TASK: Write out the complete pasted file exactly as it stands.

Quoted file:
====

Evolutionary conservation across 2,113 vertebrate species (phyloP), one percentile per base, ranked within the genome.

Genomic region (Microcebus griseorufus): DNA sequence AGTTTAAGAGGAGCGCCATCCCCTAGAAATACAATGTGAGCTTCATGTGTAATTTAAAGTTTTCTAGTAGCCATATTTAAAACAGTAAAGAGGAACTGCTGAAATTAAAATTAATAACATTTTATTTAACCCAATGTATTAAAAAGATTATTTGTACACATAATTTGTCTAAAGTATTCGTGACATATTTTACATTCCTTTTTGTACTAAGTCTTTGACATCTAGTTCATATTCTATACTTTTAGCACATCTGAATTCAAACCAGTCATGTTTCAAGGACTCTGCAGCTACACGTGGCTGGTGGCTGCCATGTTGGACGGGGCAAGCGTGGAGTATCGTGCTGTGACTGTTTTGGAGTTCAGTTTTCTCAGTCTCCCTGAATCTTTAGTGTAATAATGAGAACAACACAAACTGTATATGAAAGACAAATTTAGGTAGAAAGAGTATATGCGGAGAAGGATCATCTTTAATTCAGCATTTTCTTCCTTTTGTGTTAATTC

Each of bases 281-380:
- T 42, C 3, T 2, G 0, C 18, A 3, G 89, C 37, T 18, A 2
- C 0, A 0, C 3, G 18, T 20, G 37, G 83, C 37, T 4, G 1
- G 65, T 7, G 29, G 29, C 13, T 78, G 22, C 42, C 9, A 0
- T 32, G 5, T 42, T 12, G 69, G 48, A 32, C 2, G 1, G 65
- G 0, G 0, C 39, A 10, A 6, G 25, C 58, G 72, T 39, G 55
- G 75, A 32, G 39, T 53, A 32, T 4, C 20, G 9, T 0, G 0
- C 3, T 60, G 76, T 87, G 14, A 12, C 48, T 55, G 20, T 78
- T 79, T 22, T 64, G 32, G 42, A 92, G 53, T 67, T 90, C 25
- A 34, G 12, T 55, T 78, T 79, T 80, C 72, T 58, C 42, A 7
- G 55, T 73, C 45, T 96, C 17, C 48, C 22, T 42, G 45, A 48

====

Evolutionary conservation across 2,113 vertebrate species (phyloP), one percentile per base, ranked within the genome.

Genomic region (Microcebus griseorufus): DNA sequence AGTTTAAGAGGAGCGCCATCCCCTAGAAATACAATGTGAGCTTCATGTGTAATTTAAAGTTTTCTAGTAGCCATATTTAAAACAGTAAAGAGGAACTGCTGAAATTAAAATTAATAACATTTTATTTAACCCAATGTATTAAAAAGATTATTTGTACACATAATTTGTCTAAAGTATTCGTGACATATTTTACATTCCTTTTTGTACTAAGTCTTTGACATCTAGTTCATATTCTATACTTTTAGCACATCTGAATTCAAACCAGTCATGTTTCAAGGACTCTGCAGCTACACGTGGCTGGTGGCTGCCATGTTGGACGGGGCAAGCGTGGAGTATCGTGCTGTGACTGTTTTGGAGTTCAGTTTTCTCAGTCTCCCTGAATCTTTAGTGTAATAATGAGAACAACACAAACTGTATATGAAAGACAAATTTAGGTAGAAAGAGTATATGCGGAGAAGGATCATCTTTAATTCAGCATTTTCTTCCTTTTGTGTTAATTC

Each of bases 281-380:
- T 42, C 3, T 2, G 0, C 18, A 3, G 89, C 37, T 18, A 2
- C 0, A 0, C 3, G 18, T 20, G 37, G 83, C 37, T 4, G 1
- G 65, T 7, G 29, G 29, C 13, T 78, G 22, C 42, C 9, A 0
- T 32, G 5, T 42, T 12, G 69, G 48, A 32, C 2, G 1, G 65
- G 0, G 0, C 39, A 10, A 6, G 25, C 58, G 72, T 39, G 55
- G 75, A 32, G 39, T 53, A 32, T 4, C 20, G 9, T 0, G 0
- C 3, T 60, G 76, T 87, G 14, A 12, C 48, T 55, G 20, T 78
- T 79, T 22, T 64, G 32, G 42, A 92, G 53, T 67, T 90, C 25
- A 34, G 12, T 55, T 78, T 79, T 80, C 72, T 58, C 42, A 7
- G 55, T 73, C 45, T 96, C 17, C 48, C 22, T 42, G 45, A 48